The Relationship of Payroll to Post-Season Success

MLB likes to insist that it’s achieved competitive balance, so that low-payroll teams have a reasonable shot at post-season success.  Commi$$ioner Rob Manfred naturally couldn’t pass up the chance this year to tout the fact that Oakland and Tampa Bay reached the playoffs with payrolls down near the bottom.  Of course, neither advanced at all except when they played each other.  Yes, low-payroll teams do reach the post-season, although not at a high rate, but how do they fare once they do?  Not well, as we’ll see.

I decided to look at the relationship of payroll to post-season success.  I went back to 2007, because that was Bob Nutting’s first season as principal owner.  Since that time, only one team has failed to rank higher than the bottom quarter of MLB in payroll.  No, it’s not the Rays or A’s, it’s the Pirates.  So I want to examine not only Manfred’s silly insistence that payroll doesn’t matter, but also Nutting’s insistence that Pirates can “win championships” while maintaining a bottom-feeding payroll.

To do this, I looked at playoff teams and playoff series winners that ranked in the bottom quarter, bottom half (including the bottom quarter) and top half of payrolls.  I used Cot’s calculations of the season-ending payroll cost for each team’s 40-man payroll, except for 2019.  The season-ending figures aren’t at Cot’s yet, so I used the site’s estimates of 40-man payroll at the beginning of the season.  I counted wild card teams — the wild card was instituted in 2012 — as “playoff teams,” but I did not count the WC game as a “playoff series.”  I also added the World Series teams, including the winner.  Obviously, there’s no winner for 2019 yet, but we know the winner will be a top six payroll team (Houston ranked sixth and the Nationals fifth), so it doesn’t matter.

First, I’ve got the average payroll rank each year for playoff teams and series winners.  For the latter, each year the WS winner counts three times, the WS loser twice, and the two LCS losers once each toward the average, because that’s how many series each won.  Years with * are pre-WC.

2007*
Avg. playoff team: 11.8
Avg. series winner: 14.7

2008*
Avg. playoff team: 10.3
Avg. series winner: 13.6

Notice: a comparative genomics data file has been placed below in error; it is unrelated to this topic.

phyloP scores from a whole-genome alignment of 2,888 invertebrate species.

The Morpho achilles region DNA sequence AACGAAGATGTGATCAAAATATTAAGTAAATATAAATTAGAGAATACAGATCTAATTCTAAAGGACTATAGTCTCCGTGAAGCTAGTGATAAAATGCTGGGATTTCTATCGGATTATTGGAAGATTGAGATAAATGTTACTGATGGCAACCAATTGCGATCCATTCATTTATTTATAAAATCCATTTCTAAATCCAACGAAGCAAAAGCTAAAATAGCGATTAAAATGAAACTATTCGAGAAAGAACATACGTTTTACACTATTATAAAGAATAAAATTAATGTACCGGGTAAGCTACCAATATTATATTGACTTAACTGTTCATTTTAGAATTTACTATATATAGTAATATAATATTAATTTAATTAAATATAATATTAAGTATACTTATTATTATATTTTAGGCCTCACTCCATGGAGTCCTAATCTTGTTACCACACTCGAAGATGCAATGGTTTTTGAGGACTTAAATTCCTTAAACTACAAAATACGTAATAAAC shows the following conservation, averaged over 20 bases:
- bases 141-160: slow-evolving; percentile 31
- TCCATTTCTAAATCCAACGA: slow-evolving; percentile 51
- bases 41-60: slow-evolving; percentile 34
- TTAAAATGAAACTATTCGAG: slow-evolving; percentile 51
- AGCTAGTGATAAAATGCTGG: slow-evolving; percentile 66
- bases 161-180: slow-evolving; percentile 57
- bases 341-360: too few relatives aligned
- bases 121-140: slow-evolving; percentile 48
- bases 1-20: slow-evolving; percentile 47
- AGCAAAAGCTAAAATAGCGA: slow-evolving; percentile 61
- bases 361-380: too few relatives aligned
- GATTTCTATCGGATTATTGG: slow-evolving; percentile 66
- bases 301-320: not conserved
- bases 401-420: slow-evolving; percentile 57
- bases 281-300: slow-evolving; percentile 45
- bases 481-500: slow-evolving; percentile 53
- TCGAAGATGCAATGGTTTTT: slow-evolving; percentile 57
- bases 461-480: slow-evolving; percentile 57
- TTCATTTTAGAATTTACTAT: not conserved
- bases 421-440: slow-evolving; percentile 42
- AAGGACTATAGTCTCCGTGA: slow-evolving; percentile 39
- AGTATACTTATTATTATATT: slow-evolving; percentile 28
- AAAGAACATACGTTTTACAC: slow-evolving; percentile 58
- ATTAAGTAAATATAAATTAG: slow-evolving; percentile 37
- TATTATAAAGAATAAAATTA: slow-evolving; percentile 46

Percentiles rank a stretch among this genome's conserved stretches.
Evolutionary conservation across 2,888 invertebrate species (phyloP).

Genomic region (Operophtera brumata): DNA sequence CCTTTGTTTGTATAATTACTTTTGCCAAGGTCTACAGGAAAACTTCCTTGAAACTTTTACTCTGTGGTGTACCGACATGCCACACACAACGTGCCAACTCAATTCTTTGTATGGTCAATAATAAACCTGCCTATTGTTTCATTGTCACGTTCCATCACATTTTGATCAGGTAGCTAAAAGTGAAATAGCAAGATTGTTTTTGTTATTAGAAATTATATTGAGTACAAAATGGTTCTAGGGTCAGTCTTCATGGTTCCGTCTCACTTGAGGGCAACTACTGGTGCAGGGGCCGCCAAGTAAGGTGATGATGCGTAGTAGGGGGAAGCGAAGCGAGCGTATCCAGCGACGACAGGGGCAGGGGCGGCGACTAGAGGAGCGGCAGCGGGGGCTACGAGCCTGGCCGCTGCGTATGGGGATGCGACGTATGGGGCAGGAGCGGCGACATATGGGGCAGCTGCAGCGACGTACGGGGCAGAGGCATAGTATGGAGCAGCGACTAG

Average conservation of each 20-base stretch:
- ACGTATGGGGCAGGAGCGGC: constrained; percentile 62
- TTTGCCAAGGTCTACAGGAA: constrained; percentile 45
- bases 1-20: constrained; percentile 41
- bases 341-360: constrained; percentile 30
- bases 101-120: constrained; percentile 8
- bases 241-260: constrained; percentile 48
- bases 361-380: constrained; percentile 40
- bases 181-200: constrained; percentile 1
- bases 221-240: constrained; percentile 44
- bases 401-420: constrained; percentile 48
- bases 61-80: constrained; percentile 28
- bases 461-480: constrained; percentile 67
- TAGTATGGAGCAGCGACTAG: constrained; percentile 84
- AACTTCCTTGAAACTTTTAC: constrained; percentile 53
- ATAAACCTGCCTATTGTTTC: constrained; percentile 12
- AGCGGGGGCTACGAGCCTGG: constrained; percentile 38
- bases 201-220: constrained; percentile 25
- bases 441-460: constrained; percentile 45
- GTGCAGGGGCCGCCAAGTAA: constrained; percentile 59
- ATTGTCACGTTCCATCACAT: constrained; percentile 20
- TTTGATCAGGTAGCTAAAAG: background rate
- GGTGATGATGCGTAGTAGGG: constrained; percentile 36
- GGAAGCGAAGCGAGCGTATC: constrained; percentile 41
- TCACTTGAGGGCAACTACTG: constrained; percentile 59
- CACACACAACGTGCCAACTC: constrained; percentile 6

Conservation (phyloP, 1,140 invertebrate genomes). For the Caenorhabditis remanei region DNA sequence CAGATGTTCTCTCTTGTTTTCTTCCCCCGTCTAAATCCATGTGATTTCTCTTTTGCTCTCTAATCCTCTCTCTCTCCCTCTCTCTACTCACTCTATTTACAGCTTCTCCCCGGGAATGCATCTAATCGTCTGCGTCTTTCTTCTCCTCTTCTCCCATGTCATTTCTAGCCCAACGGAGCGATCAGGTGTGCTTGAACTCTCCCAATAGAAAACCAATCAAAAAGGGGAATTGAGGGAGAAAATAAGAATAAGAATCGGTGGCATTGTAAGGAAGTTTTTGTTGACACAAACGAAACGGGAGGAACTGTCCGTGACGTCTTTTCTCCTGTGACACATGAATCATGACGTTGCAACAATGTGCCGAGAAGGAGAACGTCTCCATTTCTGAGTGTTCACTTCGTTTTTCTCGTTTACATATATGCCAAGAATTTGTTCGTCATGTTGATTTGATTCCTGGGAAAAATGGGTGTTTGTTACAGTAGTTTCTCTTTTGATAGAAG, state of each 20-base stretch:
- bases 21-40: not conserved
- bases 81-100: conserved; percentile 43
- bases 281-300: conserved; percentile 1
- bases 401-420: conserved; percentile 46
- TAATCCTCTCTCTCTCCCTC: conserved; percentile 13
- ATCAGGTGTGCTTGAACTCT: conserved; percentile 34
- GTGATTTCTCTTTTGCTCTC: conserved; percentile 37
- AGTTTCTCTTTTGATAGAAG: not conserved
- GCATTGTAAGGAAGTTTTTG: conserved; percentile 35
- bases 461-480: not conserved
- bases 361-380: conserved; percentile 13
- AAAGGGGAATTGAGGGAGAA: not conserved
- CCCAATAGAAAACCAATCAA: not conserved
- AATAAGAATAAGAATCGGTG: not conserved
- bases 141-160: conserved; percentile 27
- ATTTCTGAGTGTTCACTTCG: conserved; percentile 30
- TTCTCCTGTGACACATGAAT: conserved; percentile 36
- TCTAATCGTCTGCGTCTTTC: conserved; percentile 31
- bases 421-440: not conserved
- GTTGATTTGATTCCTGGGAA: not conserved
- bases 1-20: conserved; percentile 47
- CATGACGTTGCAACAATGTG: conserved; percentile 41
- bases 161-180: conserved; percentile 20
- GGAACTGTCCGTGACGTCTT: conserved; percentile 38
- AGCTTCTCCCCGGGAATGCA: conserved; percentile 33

2009*
Avg. playoff team: 9.5
Avg. series winner: 4.3

2010*
Avg. playoff team: 12.8
Avg. series winner: 11.6

2011*
Avg. playoff team: 13.4
Avg. series winner: 12.1

2012
Avg. playoff team: 12.9
Avg. series winner: 5.7

2013
Avg. playoff team: 15.1
Avg. series winner: 5.4

2014
Avg. playoff team: 12.1
Avg. series winner: 11.6

2015
Avg. playoff team: 12.6
Avg. series winner: 14.0

2016
Avg. playoff team: 10.2
Avg. series winner: 9.9

2017
Avg. playoff team: 12.0
Avg. series winner: 10.0

2018
Avg. playoff team: 12.4
Avg. series winner: 5.9

2019
Avg. playoff team: 12.9
Avg. series winner: 6.2

As you can see, the average series winner in most years had a higher payroll than the average playoff team, often by a large margin.  In other words, it’s harder to win in the playoffs with a low payroll than it is to reach the playoffs.  The exceptions were 2007 (due to Colorado), 2008 (Tampa Bay) and 2015 (Mets and Royals).  Interestingly, since the wild card was instituted, lower-payroll teams have found it a little easier to reach the playoffs, but in most years have had much less success there.  Since 2007, only in 2013 did the average playoff team rank (barely) in the bottom half in payroll, and that year the lower payroll teams all got wiped out in the playoffs quickly.

Next, I’ve got the percentages of playoff teams and series winners that came from the bottom quarter, bottom half and top half of payrolls.  I’ve broken it down into pre-WC, post-WC and the totals for 2007-19.

Playoff Teams Pre-WC

Total: 40
Bottom quarter: 4 (10%)
Bottom half: 13 (32.5%)
Top half: 27 (67.5%)

Playoff Teams Post-WC

Total: 80
Bottom quarter: 10 (12.5%)
Bottom half: 28 (35%)
Top half: 52 (65%)

Playoff Teams

Total: 120
Bottom quarter: 14 (11.7%)
Bottom half: 41 (34.2%)
Top half: 79 (65.8%)

Playoff Series W/L Pre-WC

Bottom quarter: 4-4 (.500)
Bottom half: 9-13 (.409)
Top half: 26-22 (.542)

Playoff Series W/L Post-WC

Bottom quarter: 0-6 (.000)
Bottom half: 10-17 (.370)
Top half: 45-38 (.542)

Playoff Series W/L

Bottom quarter: 4-10 (.286)
Bottom half: 19-30 (.388)
Top half: 71-60 (.542)

I think the numbers speak for themselves, especially the fact that no team in the bottom quarter in payroll has won a playoff series in the WC era.

Finally, the World Series:

WS Teams (26 total)

Bottom quarter: 2 (7.7%) (none since 2008)
Bottom half: 7 (26.9%)
Top half: 19 (73.1%)

WS Winners (13 total)

Bottom quarter: 0
Bottom half: 1 (7.7%)
Top half: 12 (92.3%)

Still think payroll doesn’t matter?  Still think the Pirates can win anything, much less contend every year, with a bottom-quarter payroll?

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